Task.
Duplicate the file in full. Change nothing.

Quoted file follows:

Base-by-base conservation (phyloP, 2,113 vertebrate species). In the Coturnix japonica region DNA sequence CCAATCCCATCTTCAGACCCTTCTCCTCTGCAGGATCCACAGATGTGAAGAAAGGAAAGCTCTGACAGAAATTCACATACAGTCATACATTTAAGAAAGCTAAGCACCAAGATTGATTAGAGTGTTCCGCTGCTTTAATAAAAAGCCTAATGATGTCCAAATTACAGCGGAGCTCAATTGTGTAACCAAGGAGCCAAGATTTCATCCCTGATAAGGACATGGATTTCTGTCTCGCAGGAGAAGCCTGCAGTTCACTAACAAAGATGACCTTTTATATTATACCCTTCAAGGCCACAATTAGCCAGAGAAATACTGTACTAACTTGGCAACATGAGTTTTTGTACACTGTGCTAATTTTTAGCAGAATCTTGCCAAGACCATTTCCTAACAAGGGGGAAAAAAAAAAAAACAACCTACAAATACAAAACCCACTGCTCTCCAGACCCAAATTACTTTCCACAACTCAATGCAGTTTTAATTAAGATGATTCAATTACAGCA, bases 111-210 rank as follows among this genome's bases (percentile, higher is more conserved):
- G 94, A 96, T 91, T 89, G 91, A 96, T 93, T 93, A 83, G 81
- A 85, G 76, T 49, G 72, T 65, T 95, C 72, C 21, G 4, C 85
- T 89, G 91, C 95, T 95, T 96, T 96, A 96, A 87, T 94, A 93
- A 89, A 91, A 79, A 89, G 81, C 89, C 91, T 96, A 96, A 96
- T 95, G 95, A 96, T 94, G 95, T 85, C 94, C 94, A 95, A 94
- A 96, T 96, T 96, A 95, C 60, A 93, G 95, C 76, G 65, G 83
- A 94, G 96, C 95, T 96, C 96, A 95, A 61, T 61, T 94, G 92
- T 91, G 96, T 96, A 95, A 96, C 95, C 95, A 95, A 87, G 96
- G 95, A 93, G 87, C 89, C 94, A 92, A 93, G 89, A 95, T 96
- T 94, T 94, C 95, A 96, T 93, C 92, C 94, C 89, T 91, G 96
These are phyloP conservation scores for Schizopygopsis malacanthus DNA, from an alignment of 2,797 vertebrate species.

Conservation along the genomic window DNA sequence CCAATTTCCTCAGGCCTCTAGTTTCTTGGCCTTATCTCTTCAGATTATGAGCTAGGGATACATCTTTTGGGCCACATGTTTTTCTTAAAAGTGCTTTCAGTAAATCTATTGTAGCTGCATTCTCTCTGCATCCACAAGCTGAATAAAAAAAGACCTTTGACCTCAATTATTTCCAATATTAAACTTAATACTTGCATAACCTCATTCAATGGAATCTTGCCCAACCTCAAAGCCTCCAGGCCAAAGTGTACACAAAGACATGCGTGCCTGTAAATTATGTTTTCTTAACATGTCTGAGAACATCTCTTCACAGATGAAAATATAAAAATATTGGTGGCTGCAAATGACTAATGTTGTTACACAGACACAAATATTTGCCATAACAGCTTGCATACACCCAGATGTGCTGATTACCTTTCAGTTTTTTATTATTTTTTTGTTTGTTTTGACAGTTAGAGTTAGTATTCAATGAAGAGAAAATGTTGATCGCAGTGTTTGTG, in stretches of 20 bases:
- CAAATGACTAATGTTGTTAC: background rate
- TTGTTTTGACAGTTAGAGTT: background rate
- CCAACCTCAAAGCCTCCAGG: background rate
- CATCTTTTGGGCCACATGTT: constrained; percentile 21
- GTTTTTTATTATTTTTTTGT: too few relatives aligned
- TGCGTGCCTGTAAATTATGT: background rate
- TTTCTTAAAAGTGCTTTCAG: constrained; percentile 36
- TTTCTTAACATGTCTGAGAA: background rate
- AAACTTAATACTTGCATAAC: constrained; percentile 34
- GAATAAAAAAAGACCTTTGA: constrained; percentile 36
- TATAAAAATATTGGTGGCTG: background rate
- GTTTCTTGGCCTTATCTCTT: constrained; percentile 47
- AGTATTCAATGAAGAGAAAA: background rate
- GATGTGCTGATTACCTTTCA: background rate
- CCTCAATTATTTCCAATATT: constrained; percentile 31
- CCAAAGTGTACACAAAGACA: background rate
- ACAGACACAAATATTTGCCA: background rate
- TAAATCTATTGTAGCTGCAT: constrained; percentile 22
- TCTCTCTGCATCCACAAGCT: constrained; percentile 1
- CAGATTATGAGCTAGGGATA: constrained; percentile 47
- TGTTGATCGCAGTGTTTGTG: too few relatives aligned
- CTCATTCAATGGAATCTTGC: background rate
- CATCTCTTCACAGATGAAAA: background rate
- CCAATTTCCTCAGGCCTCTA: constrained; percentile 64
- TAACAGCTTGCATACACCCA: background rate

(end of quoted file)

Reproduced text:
Base-by-base conservation (phyloP, 2,113 vertebrate species). In the Coturnix japonica region DNA sequence CCAATCCCATCTTCAGACCCTTCTCCTCTGCAGGATCCACAGATGTGAAGAAAGGAAAGCTCTGACAGAAATTCACATACAGTCATACATTTAAGAAAGCTAAGCACCAAGATTGATTAGAGTGTTCCGCTGCTTTAATAAAAAGCCTAATGATGTCCAAATTACAGCGGAGCTCAATTGTGTAACCAAGGAGCCAAGATTTCATCCCTGATAAGGACATGGATTTCTGTCTCGCAGGAGAAGCCTGCAGTTCACTAACAAAGATGACCTTTTATATTATACCCTTCAAGGCCACAATTAGCCAGAGAAATACTGTACTAACTTGGCAACATGAGTTTTTGTACACTGTGCTAATTTTTAGCAGAATCTTGCCAAGACCATTTCCTAACAAGGGGGAAAAAAAAAAAAACAACCTACAAATACAAAACCCACTGCTCTCCAGACCCAAATTACTTTCCACAACTCAATGCAGTTTTAATTAAGATGATTCAATTACAGCA, bases 111-210 rank as follows among this genome's bases (percentile, higher is more conserved):
- G 94, A 96, T 91, T 89, G 91, A 96, T 93, T 93, A 83, G 81
- A 85, G 76, T 49, G 72, T 65, T 95, C 72, C 21, G 4, C 85
- T 89, G 91, C 95, T 95, T 96, T 96, A 96, A 87, T 94, A 93
- A 89, A 91, A 79, A 89, G 81, C 89, C 91, T 96, A 96, A 96
- T 95, G 95, A 96, T 94, G 95, T 85, C 94, C 94, A 95, A 94
- A 96, T 96, T 96, A 95, C 60, A 93, G 95, C 76, G 65, G 83
- A 94, G 96, C 95, T 96, C 96, A 95, A 61, T 61, T 94, G 92
- T 91, G 96, T 96, A 95, A 96, C 95, C 95, A 95, A 87, G 96
- G 95, A 93, G 87, C 89, C 94, A 92, A 93, G 89, A 95, T 96
- T 94, T 94, C 95, A 96, T 93, C 92, C 94, C 89, T 91, G 96
These are phyloP conservation scores for Schizopygopsis malacanthus DNA, from an alignment of 2,797 vertebrate species.

Conservation along the genomic window DNA sequence CCAATTTCCTCAGGCCTCTAGTTTCTTGGCCTTATCTCTTCAGATTATGAGCTAGGGATACATCTTTTGGGCCACATGTTTTTCTTAAAAGTGCTTTCAGTAAATCTATTGTAGCTGCATTCTCTCTGCATCCACAAGCTGAATAAAAAAAGACCTTTGACCTCAATTATTTCCAATATTAAACTTAATACTTGCATAACCTCATTCAATGGAATCTTGCCCAACCTCAAAGCCTCCAGGCCAAAGTGTACACAAAGACATGCGTGCCTGTAAATTATGTTTTCTTAACATGTCTGAGAACATCTCTTCACAGATGAAAATATAAAAATATTGGTGGCTGCAAATGACTAATGTTGTTACACAGACACAAATATTTGCCATAACAGCTTGCATACACCCAGATGTGCTGATTACCTTTCAGTTTTTTATTATTTTTTTGTTTGTTTTGACAGTTAGAGTTAGTATTCAATGAAGAGAAAATGTTGATCGCAGTGTTTGTG, in stretches of 20 bases:
- CAAATGACTAATGTTGTTAC: background rate
- TTGTTTTGACAGTTAGAGTT: background rate
- CCAACCTCAAAGCCTCCAGG: background rate
- CATCTTTTGGGCCACATGTT: constrained; percentile 21
- GTTTTTTATTATTTTTTTGT: too few relatives aligned
- TGCGTGCCTGTAAATTATGT: background rate
- TTTCTTAAAAGTGCTTTCAG: constrained; percentile 36
- TTTCTTAACATGTCTGAGAA: background rate
- AAACTTAATACTTGCATAAC: constrained; percentile 34
- GAATAAAAAAAGACCTTTGA: constrained; percentile 36
- TATAAAAATATTGGTGGCTG: background rate
- GTTTCTTGGCCTTATCTCTT: constrained; percentile 47
- AGTATTCAATGAAGAGAAAA: background rate
- GATGTGCTGATTACCTTTCA: background rate
- CCTCAATTATTTCCAATATT: constrained; percentile 31
- CCAAAGTGTACACAAAGACA: background rate
- ACAGACACAAATATTTGCCA: background rate
- TAAATCTATTGTAGCTGCAT: constrained; percentile 22
- TCTCTCTGCATCCACAAGCT: constrained; percentile 1
- CAGATTATGAGCTAGGGATA: constrained; percentile 47
- TGTTGATCGCAGTGTTTGTG: too few relatives aligned
- CTCATTCAATGGAATCTTGC: background rate
- CATCTCTTCACAGATGAAAA: background rate
- CCAATTTCCTCAGGCCTCTA: constrained; percentile 64
- TAACAGCTTGCATACACCCA: background rate